A report in the Times last December quoted the chief executive:

The company is on track to break even in 2011, "despite the tough times with the economy,"

This he hopes to do with other ventures like concerts and special events.

Advertizing revenues for commercial stations has been declining since 2004. The Government cut backs alone will reduce. revenues by 9%.


link to this comment
Trevor Harris's 367 posts GB
T
Trevor Harris
sentiment_satisfiedGold

11:39 PM

Sorry the report in the Times was for Jazz FM.

@Nedbod

The Worldservice is available on the internet at 64kb/s AAC. There are going to be realy big cuts in WS when the BBC has to pay for them.

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Trevor Harris's 367 posts GB
Wednesday, 27 July 2011
M
Mark
sentiment_satisfiedSilver

11:13 AM

Trevor

Absolute as a group have lost money because of their large investment in technology (website, phone apps etc) but that doesn't mean that Absolute 80s as a station hasn't made a profit. Absolute is likely to be sold back to Virgin shortly, according to press reports.

The Jazz FM 2011 accounts haven't been published yet. The 2010 figures show a loss but much of this is start up costs.

Advertising revenue on radio has declined mainly as a result of Government cutbacks in public campaigns, but the Department of Health has now done a U-turn and reversed this policy after research showed that the campaigns were having an impact. Going forward you can expect the Government spending on radio to rise again.

@ Nedbod

You don't need a Sky sub to listen to the BBC stations on satellite. You can get Freesat.

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Mark's 181 posts GB
T
Trevor Harris
sentiment_satisfiedGold

3:52 PM

@Mark

This list price of a national DAB station at 64kb/s is about £1M per year. Premiere Radio managed to get theirs for £650,000 per year. That was a bargain which shows how desperate the multiplex owners are to sell space. I suspect they made a loss on that deal. Just look at Jazz FM's listening hours and it is easy to see how difficult it is to make a profit.

Of course Absolute Radio has AM, FM and DAB stations but still can't make a profit.

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Trevor Harris's 367 posts GB
S
Steve P
sentiment_satisfiedBronze

6:38 PM

Trevor - By the nature of the thing, almost all the costs are fixed whether the capacity is used or not. So if £1m is asking price £650k almost certainly produces a lot of gross margin contribution towards fixed costs - probably well over £600,000.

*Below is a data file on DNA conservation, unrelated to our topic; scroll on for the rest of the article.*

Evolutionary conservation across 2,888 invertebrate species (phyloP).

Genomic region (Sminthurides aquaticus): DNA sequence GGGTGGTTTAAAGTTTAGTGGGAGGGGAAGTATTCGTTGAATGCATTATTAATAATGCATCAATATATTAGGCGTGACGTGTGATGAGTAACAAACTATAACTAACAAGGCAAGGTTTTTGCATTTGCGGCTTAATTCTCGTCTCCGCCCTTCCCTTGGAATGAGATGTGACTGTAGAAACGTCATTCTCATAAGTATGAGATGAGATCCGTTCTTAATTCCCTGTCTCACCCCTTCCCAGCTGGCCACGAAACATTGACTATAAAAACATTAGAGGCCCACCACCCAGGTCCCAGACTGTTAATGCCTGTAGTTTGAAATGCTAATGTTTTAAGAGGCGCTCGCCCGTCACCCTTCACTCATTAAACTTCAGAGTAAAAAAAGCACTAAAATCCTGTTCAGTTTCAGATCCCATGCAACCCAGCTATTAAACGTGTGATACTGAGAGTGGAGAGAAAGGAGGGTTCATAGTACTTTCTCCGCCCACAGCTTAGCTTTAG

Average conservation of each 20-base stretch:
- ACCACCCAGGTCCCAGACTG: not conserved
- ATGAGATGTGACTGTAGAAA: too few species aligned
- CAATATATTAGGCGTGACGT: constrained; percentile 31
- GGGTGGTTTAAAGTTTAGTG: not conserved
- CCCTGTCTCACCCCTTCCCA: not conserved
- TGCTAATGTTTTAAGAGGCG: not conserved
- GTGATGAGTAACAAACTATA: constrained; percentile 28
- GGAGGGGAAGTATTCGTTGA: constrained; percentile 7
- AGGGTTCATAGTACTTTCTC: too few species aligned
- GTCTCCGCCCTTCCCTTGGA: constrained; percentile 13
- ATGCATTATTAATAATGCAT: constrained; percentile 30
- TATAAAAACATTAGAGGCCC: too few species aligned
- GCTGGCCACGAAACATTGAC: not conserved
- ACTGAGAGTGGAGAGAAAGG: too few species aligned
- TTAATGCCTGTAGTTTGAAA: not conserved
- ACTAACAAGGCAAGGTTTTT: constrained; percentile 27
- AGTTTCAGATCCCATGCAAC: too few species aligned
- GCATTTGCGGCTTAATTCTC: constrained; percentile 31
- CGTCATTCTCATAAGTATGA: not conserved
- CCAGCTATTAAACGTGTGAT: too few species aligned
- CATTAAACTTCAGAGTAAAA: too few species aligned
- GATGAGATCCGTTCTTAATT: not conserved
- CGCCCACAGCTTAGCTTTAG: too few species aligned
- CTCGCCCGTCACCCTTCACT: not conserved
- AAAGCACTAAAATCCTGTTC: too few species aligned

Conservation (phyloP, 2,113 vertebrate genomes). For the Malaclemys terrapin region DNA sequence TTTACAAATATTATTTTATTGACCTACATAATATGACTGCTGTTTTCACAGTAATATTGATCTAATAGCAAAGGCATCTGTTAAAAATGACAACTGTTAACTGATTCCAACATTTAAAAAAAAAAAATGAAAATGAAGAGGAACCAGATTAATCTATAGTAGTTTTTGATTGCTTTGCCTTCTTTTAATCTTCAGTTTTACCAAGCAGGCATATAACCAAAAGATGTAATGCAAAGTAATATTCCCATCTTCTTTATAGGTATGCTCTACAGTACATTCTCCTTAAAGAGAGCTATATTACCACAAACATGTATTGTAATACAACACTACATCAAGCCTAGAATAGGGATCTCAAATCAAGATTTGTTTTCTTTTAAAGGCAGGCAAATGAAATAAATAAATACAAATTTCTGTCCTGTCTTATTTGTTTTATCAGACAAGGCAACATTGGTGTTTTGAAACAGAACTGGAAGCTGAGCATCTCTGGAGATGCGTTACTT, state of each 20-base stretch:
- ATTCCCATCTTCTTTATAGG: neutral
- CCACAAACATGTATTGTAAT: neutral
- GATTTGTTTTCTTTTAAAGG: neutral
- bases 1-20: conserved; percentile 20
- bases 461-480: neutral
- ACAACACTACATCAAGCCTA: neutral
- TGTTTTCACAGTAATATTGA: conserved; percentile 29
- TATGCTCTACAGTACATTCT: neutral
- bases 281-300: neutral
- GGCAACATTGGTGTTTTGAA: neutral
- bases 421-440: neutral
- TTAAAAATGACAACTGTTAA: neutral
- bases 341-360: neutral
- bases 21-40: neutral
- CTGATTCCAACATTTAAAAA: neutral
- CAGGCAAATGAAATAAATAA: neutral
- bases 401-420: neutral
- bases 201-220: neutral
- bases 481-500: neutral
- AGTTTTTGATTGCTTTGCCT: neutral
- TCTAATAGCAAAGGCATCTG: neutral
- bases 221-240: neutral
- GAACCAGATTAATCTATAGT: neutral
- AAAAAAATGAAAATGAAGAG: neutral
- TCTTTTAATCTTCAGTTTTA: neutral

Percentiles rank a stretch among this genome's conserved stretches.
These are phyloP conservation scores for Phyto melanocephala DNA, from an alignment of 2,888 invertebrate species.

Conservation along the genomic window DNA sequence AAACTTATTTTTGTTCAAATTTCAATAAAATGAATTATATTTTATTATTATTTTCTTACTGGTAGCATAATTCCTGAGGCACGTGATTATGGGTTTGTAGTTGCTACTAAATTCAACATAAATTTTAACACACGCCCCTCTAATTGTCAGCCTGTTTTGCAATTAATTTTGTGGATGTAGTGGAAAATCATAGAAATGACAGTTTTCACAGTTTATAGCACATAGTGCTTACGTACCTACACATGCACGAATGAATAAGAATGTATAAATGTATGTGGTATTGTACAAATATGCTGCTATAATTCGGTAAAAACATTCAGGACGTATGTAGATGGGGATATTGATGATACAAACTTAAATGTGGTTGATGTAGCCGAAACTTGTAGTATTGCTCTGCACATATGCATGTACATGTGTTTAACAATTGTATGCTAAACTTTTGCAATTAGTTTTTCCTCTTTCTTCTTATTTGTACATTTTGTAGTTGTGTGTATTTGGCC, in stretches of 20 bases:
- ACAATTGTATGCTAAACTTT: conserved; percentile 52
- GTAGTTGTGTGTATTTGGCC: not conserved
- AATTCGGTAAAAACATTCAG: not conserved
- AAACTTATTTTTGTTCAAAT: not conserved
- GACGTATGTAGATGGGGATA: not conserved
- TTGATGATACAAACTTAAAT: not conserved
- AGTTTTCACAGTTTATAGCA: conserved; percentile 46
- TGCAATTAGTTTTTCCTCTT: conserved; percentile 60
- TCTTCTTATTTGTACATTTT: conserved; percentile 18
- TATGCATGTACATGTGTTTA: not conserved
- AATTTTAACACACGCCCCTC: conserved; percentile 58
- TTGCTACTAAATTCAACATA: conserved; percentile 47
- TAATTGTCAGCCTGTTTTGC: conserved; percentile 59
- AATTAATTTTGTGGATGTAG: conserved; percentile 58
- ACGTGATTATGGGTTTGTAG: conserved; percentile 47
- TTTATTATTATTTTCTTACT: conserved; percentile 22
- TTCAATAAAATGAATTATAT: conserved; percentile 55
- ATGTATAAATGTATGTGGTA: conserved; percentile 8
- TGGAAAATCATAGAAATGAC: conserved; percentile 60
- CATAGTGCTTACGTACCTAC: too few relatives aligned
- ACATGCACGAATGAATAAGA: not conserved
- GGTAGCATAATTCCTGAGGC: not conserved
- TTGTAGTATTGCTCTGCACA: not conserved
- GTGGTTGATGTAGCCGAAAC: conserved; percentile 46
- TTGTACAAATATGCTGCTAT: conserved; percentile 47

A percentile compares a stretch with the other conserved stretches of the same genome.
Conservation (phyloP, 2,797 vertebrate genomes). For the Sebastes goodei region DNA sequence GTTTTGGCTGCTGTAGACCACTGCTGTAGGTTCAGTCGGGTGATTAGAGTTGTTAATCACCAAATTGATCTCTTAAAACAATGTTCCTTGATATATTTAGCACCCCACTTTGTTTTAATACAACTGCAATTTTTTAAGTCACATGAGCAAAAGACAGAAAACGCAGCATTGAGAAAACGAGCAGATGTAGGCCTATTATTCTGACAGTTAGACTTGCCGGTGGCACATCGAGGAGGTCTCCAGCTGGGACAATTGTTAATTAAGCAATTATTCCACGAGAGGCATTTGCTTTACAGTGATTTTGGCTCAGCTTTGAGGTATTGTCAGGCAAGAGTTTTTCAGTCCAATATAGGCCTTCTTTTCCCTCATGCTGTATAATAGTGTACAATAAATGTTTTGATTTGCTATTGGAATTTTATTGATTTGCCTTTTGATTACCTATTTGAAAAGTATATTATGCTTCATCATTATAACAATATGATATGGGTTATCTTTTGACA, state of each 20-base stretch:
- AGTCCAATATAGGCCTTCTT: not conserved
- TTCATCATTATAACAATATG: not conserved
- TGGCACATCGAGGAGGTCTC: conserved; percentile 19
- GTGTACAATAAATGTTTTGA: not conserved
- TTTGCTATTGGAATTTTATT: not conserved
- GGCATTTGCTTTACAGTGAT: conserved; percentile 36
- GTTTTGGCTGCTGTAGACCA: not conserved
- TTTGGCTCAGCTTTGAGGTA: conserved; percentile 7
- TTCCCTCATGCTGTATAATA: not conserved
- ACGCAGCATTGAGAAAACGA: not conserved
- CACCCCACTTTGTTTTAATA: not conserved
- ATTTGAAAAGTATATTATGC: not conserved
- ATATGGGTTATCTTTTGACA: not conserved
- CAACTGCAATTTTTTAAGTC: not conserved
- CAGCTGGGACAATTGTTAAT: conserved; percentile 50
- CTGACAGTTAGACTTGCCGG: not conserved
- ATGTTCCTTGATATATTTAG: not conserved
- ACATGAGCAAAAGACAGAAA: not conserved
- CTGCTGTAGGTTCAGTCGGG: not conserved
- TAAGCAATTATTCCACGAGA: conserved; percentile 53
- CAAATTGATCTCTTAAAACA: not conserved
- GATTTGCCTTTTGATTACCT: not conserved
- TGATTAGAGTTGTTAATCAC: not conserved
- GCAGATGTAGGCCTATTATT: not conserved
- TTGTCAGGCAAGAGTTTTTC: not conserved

It is the same economics as plane seats; oil refining, or butchering.

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Steve P's 24 posts GB
Thursday, 28 July 2011
M
Mark
sentiment_satisfiedSilver

7:19 PM

£1 million is the price that BFBS were reported to be paying for their 128kbps* capacity, so £650,000 for a 64k stream seems about the right price for half the capacity.

I'm not sure if those figures are before or after Arqiva were required to lower their prices as a condition for the merger with NGW. The rates went down by about 20% as I recall.

Digital One's multiplex is now virtually full (I think there is 16 kbps spare) so they don't need to be giving discounts to religious groups or anyone else.

* The bit rate for BFBS has now reduced to 80kbps as a result of MOD funding cuts.

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Mark's 181 posts GB
Friday, 29 July 2011
N
Nedbod
sentiment_satisfiedGold

9:01 AM
Peterborough

Yes you can receive BBC Radio on Freesat, but you have to pay for a new dish and equipment and is the bit rate for the Radio Stations on Freesat as good as SKY on all channels ?

Why don't the government open up more of the DAB spectrum to allow the BBC to broadcast all their stations at a high bit rate say on the Multiplex originally earmarked for Channel 4 Radio which they pulled out of. Currently a waste of possible bits.

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Nedbod's 619 posts GB